Amy Kalish grew up in California and has lived in Mill Valley since 1983.
Since finding out about the new housing laws and RHNA in January 2022, she’s become a tireless researcher and spreader of information. She reinvigorated Susan Kirsch’s dormant citizenmarin.org as a RHNA/Housing Issues resource, and is a member of Catalysts for Local Control. She posts about state mandated housing issues constantly on NextDoor and is pleased to be a contributor to Marin Post.
Her Marin activism started in the early 90’s, organizing around a land use issue in Mill Valley: changes to the Bayfront Park Master Plan. Her protest efforts eventually helped secure the Dog Park, which remains unfenced, true to the original Master Plan. She still frequents the Dog Park, pleased at the way it all turned out.
Her hackles were raised again during the PG&E’s PSPS and she furiously spread awareness of safety and food insecurity issues created by the lengthy outages. These efforts were backed up by a successful Go Fund Me: “Help me do what PG&E won’t: Feed People;” that resulted in funding over 10,000 meals served by the Redwood Empire Food Bank.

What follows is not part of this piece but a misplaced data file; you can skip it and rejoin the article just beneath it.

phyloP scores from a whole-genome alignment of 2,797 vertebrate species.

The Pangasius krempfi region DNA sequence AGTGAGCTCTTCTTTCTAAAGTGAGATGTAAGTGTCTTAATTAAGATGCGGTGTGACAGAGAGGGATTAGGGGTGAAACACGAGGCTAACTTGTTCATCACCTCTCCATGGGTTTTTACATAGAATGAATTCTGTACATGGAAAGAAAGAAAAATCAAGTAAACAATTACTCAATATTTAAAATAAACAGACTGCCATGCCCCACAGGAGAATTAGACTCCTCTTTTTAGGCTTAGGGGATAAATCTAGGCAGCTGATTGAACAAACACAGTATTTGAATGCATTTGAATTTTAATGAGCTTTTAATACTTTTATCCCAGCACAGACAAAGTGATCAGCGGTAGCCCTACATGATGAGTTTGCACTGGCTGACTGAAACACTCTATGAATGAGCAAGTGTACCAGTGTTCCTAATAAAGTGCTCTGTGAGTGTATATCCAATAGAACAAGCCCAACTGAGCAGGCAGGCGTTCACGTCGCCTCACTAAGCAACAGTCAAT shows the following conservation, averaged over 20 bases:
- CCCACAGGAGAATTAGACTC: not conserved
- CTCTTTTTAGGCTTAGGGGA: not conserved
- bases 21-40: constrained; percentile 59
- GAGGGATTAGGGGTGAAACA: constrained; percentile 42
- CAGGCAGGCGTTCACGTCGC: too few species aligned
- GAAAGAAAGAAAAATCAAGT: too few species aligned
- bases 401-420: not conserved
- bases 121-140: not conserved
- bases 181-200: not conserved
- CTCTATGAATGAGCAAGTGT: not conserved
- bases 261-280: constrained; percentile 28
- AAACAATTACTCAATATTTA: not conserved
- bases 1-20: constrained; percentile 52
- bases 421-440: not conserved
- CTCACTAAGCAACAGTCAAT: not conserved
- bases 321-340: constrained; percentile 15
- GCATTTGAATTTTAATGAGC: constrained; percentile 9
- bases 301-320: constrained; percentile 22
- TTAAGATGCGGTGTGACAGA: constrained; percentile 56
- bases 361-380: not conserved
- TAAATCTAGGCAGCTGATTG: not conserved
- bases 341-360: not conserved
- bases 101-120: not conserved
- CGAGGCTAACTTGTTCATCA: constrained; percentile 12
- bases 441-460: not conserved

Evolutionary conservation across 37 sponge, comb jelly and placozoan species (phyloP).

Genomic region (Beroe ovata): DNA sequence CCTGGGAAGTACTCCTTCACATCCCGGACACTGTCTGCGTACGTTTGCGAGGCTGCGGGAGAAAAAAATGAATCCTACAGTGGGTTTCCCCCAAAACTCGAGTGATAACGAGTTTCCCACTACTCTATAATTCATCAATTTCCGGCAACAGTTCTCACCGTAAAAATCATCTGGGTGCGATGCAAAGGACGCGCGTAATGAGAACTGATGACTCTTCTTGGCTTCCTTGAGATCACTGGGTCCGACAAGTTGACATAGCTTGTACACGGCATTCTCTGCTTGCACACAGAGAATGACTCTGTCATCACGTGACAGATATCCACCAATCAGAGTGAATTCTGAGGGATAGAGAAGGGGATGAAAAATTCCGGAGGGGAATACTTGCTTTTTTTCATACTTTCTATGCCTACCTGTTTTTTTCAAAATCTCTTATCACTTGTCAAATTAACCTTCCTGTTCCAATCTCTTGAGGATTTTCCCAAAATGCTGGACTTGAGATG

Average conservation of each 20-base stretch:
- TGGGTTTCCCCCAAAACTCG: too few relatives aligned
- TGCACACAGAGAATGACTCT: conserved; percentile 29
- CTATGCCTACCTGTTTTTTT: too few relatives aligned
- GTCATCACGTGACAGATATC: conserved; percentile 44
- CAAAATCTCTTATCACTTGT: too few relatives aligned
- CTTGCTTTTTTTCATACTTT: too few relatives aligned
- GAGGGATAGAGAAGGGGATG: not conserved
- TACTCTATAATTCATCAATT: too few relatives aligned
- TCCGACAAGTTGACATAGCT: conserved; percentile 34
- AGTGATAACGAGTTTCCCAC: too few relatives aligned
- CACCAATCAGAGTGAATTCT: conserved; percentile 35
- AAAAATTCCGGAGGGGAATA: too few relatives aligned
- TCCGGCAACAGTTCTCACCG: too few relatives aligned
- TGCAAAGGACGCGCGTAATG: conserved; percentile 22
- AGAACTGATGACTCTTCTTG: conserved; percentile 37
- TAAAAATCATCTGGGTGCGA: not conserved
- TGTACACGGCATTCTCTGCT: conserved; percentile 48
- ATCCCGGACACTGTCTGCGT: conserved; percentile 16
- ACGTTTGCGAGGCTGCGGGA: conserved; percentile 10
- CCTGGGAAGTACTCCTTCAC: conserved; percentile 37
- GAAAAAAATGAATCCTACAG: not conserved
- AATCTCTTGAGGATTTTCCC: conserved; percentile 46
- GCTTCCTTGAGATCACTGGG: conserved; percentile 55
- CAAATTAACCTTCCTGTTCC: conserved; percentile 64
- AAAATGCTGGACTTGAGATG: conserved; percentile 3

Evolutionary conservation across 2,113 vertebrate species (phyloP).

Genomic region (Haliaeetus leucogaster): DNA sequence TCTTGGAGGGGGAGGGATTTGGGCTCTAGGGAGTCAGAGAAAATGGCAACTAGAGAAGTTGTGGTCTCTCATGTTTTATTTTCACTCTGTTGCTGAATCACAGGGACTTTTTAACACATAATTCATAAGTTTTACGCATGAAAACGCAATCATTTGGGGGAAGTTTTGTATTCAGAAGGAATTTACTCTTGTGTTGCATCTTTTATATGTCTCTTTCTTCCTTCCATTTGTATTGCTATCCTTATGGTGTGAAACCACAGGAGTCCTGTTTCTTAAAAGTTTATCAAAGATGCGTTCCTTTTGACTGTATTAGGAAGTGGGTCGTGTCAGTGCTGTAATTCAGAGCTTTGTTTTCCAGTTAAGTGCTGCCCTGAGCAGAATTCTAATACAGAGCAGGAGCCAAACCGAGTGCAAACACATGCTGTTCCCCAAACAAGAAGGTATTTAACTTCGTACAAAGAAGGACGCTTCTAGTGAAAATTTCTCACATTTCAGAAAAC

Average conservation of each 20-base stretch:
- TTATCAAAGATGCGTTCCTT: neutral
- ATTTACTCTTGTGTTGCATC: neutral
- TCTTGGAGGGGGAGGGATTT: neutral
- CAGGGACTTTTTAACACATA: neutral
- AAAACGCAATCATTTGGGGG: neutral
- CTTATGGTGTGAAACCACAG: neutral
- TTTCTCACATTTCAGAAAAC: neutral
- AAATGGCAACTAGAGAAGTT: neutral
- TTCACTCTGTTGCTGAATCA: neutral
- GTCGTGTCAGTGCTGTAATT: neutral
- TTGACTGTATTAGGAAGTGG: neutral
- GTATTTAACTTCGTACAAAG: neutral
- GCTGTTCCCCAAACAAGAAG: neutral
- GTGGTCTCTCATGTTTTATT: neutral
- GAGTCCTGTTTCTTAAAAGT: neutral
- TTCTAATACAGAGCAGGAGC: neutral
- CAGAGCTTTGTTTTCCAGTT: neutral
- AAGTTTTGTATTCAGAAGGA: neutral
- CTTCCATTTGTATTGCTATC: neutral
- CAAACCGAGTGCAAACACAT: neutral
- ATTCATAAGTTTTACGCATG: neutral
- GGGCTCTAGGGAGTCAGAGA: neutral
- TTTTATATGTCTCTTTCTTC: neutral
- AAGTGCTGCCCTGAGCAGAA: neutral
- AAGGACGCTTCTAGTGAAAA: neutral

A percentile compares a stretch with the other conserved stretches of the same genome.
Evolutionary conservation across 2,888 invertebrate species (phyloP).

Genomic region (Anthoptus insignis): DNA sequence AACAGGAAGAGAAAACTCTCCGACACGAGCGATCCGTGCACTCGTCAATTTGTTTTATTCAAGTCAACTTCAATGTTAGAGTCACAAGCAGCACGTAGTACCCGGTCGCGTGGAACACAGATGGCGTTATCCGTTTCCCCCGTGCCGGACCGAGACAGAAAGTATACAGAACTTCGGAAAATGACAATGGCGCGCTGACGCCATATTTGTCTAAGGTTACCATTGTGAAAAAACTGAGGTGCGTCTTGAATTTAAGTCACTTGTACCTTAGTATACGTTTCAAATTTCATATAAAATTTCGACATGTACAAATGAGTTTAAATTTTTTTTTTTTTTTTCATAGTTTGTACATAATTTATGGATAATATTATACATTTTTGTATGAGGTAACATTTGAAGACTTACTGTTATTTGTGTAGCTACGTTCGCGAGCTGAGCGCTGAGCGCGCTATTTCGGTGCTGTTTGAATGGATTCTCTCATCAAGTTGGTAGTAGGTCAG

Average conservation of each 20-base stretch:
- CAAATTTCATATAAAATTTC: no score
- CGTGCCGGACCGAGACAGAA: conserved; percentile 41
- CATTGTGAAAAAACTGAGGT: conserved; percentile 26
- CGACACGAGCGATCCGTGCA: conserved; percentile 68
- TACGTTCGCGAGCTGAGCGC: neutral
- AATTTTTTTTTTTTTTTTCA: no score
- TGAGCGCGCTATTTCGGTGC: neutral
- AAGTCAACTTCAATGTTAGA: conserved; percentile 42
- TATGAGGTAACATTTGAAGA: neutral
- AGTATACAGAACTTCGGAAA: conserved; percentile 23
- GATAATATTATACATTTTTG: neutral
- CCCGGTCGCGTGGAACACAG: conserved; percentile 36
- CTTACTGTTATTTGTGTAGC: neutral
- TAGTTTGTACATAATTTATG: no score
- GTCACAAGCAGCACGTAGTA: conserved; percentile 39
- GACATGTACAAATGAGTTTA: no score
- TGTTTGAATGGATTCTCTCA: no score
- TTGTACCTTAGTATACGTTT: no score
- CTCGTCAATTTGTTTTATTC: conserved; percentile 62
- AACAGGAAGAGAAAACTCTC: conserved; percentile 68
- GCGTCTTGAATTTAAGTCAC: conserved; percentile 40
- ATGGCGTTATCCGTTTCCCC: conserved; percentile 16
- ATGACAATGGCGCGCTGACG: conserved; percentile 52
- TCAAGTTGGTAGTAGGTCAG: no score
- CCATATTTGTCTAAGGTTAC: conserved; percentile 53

The increased awareness of fire and PG&E’s criminal negligence and felony manslaughter convictions woke up her intense interest in evacuation safety. Noting that Marin is full of hazards, but has few evacuation routes, this interest dovetailed with the dangers posed by the increased density and overdevelopment demanded by the state.
With local control under assault, Amy is pleased to have been recently appointed to the Tam Design Review Board (TDRB). She is active in her neighborhood as a FireWise leader, volunteers as NRG block co-captain, and is CERT certified. She is also an artist, and member of Marin Society of Artists. Scenes from Marin are among her many landscape paintings.
She has an utterly unrelated college degree.